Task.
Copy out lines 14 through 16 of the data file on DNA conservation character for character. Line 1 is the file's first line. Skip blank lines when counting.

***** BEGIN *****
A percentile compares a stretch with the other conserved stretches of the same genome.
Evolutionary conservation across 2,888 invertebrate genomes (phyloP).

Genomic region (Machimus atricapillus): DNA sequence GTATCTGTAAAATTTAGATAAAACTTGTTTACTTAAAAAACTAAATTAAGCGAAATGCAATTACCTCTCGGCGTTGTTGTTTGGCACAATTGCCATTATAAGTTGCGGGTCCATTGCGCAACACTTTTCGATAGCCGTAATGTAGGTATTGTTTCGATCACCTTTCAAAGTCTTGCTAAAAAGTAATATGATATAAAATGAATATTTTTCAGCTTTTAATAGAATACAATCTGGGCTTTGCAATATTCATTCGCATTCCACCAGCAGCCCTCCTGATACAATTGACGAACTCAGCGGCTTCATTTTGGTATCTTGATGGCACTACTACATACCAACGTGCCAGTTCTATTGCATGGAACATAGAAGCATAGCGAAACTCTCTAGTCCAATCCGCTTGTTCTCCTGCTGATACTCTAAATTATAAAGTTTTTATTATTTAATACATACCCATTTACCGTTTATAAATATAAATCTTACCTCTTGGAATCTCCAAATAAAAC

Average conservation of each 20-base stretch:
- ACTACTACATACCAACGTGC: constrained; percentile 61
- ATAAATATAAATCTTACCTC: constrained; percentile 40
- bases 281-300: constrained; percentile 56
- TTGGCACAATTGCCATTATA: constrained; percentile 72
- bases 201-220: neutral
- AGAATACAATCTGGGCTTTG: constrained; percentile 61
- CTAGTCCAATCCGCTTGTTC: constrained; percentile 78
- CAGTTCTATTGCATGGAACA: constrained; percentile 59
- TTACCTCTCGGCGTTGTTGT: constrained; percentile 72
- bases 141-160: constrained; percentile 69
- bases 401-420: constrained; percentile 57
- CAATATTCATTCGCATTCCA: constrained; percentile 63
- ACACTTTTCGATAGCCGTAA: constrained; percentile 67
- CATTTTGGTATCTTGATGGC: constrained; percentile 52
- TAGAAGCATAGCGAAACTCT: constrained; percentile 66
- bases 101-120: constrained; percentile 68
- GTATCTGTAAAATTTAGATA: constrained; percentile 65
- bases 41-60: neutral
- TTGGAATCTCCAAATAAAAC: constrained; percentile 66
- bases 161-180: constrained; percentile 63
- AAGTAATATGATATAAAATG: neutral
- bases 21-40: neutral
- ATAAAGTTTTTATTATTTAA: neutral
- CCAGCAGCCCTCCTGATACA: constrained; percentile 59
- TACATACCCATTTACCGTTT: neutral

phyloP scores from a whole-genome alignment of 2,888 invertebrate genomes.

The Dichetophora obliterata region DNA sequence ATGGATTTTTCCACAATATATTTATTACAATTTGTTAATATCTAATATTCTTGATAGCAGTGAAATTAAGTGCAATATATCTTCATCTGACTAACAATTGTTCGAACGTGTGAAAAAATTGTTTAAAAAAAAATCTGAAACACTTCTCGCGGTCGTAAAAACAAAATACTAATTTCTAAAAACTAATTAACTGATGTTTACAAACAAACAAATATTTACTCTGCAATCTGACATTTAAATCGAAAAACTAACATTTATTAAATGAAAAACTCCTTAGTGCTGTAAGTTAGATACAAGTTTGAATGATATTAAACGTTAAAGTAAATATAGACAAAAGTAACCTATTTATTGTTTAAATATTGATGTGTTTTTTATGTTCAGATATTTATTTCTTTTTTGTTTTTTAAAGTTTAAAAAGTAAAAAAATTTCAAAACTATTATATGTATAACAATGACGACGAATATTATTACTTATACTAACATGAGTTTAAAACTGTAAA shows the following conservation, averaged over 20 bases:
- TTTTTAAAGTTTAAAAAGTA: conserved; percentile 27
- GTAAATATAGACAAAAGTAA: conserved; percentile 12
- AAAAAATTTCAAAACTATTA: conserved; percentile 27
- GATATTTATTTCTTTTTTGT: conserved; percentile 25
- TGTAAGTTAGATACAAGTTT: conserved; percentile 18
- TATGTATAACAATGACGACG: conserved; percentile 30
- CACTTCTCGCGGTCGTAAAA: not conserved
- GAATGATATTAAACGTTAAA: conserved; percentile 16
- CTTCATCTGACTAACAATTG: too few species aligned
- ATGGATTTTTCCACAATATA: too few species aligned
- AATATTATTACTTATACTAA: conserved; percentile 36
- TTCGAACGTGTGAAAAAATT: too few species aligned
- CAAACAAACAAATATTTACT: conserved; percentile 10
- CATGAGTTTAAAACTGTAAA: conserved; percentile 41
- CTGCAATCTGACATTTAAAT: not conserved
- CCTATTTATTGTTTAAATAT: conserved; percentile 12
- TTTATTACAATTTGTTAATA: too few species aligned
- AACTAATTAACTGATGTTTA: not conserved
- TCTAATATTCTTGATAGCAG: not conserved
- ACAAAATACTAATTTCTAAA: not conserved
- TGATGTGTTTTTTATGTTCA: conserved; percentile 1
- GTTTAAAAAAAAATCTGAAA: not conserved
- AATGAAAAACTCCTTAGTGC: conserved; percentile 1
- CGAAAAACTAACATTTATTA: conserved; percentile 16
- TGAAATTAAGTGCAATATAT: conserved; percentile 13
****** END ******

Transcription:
- bases 141-160: constrained; percentile 69
- bases 401-420: constrained; percentile 57
- CAATATTCATTCGCATTCCA: constrained; percentile 63